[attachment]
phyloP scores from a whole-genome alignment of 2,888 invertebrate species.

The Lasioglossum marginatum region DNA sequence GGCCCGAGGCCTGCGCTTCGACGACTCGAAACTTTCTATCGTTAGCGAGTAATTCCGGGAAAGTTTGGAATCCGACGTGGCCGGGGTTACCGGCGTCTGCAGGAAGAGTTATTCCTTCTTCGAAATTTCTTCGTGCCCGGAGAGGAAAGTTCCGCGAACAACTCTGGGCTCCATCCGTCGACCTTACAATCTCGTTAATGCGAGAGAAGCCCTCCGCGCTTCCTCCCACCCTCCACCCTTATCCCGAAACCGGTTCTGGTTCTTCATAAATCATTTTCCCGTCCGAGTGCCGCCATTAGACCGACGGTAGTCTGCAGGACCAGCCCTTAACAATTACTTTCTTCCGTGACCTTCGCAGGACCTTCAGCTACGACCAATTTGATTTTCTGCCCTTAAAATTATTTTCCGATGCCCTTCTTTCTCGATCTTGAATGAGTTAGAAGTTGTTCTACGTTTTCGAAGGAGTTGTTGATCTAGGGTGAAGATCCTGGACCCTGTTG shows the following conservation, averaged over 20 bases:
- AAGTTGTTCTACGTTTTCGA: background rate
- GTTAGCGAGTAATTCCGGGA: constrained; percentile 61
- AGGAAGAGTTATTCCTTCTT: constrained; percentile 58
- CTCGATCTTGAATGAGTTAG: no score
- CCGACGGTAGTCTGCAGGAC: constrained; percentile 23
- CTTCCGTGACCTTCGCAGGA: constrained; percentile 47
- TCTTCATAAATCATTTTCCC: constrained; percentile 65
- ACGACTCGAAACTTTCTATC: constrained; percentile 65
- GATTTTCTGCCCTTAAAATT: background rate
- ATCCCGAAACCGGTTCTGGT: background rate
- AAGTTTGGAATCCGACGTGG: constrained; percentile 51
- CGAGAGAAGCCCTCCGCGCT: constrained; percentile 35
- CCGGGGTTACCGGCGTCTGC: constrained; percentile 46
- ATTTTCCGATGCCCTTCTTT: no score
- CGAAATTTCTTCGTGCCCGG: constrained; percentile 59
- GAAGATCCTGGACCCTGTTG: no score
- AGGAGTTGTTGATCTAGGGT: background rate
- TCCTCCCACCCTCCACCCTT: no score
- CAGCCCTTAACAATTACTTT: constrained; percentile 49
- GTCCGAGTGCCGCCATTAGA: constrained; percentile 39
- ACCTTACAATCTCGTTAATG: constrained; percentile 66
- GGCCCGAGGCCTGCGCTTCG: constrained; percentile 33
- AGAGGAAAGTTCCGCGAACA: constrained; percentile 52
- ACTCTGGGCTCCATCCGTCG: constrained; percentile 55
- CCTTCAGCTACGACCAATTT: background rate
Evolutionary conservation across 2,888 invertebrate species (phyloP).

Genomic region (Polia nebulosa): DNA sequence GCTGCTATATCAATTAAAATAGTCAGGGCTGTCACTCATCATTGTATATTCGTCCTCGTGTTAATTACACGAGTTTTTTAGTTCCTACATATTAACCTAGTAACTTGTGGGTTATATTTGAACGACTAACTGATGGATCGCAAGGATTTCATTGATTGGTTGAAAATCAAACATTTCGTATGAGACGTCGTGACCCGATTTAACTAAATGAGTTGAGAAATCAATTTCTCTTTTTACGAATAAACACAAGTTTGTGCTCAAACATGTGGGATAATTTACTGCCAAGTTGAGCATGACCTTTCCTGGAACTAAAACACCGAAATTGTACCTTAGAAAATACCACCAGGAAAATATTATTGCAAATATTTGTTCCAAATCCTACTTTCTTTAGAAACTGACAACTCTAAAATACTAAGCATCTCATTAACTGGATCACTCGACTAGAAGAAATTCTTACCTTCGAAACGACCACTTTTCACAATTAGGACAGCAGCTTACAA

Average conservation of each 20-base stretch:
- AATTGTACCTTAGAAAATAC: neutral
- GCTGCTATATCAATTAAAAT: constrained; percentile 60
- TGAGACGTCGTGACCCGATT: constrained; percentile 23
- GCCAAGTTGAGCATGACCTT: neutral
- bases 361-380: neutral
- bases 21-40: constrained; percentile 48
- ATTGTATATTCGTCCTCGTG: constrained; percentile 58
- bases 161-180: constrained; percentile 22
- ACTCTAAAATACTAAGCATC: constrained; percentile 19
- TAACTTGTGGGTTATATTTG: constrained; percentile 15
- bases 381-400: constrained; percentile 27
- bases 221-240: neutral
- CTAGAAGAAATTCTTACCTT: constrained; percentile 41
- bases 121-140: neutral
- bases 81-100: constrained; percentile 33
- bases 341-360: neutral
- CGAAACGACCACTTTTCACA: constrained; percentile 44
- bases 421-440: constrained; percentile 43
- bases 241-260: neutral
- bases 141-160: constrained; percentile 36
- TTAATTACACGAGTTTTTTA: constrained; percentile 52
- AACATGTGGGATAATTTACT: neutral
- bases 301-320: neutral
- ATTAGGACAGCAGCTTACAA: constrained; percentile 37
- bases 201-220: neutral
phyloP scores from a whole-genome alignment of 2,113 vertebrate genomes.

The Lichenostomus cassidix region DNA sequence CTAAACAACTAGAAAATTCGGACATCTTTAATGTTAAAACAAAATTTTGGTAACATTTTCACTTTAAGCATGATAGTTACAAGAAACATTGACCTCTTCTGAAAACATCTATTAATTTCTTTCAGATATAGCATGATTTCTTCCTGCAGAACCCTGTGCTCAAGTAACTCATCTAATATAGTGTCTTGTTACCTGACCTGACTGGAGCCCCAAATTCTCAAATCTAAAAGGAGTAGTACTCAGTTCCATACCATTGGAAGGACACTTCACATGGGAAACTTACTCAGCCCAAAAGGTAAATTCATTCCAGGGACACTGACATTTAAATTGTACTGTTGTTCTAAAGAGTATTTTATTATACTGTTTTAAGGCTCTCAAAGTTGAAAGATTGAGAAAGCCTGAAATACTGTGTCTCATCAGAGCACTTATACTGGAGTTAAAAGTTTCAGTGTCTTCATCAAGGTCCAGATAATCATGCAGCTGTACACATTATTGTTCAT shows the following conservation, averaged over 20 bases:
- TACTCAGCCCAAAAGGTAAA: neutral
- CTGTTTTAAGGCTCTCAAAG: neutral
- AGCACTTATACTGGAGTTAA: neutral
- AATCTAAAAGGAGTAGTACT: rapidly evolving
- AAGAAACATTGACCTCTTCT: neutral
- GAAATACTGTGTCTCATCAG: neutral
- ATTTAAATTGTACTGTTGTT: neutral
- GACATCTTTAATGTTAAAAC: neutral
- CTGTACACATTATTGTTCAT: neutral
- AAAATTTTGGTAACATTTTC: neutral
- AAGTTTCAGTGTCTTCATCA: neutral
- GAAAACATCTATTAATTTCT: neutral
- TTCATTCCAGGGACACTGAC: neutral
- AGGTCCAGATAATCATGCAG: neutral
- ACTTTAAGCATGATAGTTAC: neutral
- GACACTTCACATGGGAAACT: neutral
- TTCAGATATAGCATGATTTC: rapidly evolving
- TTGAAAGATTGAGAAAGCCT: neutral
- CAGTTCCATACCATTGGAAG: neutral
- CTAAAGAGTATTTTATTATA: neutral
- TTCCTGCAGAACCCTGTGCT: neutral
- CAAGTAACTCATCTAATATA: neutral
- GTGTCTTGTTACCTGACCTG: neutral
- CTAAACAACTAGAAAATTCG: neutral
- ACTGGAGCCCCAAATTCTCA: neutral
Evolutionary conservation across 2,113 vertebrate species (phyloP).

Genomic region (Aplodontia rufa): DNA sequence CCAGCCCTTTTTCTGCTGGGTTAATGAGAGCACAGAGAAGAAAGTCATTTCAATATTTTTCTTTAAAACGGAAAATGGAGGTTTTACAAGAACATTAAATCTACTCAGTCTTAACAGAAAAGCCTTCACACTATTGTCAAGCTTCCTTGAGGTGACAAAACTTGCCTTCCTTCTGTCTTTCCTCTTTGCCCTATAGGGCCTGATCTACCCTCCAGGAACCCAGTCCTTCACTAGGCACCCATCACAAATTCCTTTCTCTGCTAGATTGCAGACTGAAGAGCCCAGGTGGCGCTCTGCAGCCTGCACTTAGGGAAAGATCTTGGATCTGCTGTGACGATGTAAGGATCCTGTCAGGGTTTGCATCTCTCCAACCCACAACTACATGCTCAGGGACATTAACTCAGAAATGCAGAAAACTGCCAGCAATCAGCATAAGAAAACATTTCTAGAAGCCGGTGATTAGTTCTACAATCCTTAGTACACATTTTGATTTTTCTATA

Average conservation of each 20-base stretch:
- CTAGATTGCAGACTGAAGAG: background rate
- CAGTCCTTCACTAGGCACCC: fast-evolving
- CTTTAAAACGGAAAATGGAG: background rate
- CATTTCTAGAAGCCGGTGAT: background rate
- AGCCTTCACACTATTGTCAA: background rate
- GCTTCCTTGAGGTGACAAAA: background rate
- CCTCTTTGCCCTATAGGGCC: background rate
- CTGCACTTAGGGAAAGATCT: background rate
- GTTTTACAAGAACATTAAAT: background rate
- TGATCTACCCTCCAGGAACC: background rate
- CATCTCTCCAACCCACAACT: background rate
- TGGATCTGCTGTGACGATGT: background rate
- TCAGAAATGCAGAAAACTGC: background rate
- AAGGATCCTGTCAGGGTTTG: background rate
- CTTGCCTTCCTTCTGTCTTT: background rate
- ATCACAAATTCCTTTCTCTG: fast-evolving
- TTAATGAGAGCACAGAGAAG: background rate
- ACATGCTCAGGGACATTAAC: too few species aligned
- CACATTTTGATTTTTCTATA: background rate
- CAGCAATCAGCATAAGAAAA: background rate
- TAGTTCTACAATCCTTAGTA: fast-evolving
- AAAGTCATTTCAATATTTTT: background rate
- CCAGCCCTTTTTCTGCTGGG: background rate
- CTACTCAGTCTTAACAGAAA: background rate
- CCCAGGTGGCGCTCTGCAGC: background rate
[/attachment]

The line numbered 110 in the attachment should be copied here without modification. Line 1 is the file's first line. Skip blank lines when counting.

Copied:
- CCCAGGTGGCGCTCTGCAGC: background rate